Kaisersesch, a small town located in the state of Rhineland-Palatinate in the quaint south-west of Germany, will soon be a frontrunner in heating innovation: by 2023, the SmartQuart project will set up a complete hydrogen infrastructure – from renewable electricity generation to hydrogen-powered transport and Viessmann hydrogen heating.
How can hydrogen help us to decarbonise heating and generate benefits for people, the environment and the economy? Heating and cooling make up 75% of the carbon footprint of every citizen in Germany, and buildings account for 36% of total EU CO2 emissions. The majority of space heaters installed in European homes are old and inefficient (64% to be exact). And yet, yearly replacement rates for heat generators are stalling at below 4%.
Hydrogen opens additional options – in tandem with large-scale electrification via heat pumps – to accelerate heating decarbonisation where 71% of installed space heaters in the EU are gas-based. The gas infrastructure is tailor-made for high seasonal variations in heating while peak demand in winter often coincides with low electricity generation from renewables. Using both green gases and electricity thus optimises infrastructure use and efficient planning of back-up energy generation.
Hydrogen reduces energy system costs. In addition, we can optimise the investment path for our future energy needs, reduce the risks of relying on a single source of energy as well as provide a choice of energy sources to consumers. Energy system studies conclude that a balanced energy mix is more cost-effective and in Germany alone, savings could amount to €11 billion euros every year up until 2050.
The SmartQuart project value chain in Kaisersesch: 1 Production: Wind turbine, photovoltaic systems, electrolyzer | 2 Storage: Hydrogen-based microgrids | 3 Consuming: Excess energy LOHC hydrogen storage plant, H2-user industrial building, heat use, hydrogen mobility, H2-cogeneration plant | 4 Control: Intelligent neighborhood control | 5 Source: “Reallabor SmartQuart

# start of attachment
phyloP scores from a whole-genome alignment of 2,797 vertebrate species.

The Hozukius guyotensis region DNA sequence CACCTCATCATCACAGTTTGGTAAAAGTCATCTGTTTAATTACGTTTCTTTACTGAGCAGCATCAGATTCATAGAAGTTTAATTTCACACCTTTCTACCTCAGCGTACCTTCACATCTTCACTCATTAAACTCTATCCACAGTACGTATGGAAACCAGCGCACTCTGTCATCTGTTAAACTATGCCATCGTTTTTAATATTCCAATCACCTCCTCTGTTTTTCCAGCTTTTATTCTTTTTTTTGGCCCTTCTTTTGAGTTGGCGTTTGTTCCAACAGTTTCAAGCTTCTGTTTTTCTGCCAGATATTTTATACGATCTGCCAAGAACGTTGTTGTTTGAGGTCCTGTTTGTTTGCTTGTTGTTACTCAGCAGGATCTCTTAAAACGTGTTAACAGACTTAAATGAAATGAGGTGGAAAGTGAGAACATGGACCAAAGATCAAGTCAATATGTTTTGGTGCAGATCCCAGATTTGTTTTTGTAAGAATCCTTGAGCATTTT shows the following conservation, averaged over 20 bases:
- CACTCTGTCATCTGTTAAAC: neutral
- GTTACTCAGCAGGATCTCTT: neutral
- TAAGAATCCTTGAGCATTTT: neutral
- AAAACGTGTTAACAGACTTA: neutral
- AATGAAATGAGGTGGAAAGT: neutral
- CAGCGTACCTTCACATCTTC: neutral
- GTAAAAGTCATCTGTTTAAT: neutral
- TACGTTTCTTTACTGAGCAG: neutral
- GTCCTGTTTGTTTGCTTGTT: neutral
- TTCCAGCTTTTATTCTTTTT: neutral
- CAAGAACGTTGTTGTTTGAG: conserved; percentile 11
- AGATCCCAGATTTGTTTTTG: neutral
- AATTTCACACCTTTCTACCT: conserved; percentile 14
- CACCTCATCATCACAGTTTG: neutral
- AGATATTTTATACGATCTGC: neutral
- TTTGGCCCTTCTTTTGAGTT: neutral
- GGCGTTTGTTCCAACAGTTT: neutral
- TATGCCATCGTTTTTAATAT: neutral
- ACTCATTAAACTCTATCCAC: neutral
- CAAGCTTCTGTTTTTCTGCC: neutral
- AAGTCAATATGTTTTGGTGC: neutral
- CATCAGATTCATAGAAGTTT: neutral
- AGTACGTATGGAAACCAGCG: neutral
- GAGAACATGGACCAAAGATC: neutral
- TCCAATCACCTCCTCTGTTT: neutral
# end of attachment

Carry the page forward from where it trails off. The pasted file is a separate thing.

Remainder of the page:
Hydrogen-readiness of heating systems is feasible at marginal costs. When hydrogen is blended directly into the gas distribution grids, connected households can automatically use the (bio)methane-hydrogen mix. In fact, today’s heating installations can already run on 100% biomethane. For hydrogen blends: the existing, installed, heating equipment can already process hydrogen admixtures up to 10% right away, and new appliances can process up to 20%. For regions and localities that decide to switch to 100% hydrogen, heating systems can be upgraded at marginal costs – just like in the SmartQuart pilot in Kaisersesch.
Hydrogen increases options for home-owners to take an active part in the climate transition and lower their personal CO2 footprint. When combined with gradual renovations, it offers optimal investment pathways for individualized building decarbonisation. This flexibility is instrumental to ensure viable options for everyone – as buildings are as heterogeneous as the preferences and financial capabilities of their owners.
From today’s perspective, the supply of gaseous fuels will probably be a mixture of (bio)methane, methane-hydrogen blends and pure hydrogen by 2050 – depending on the region, the available infrastructure and gas supply. Hydrogen-ready features of today’s appliances offer flexibility and peace of mind for home-owners at low cost and without the risk of fossil fuel lock-in.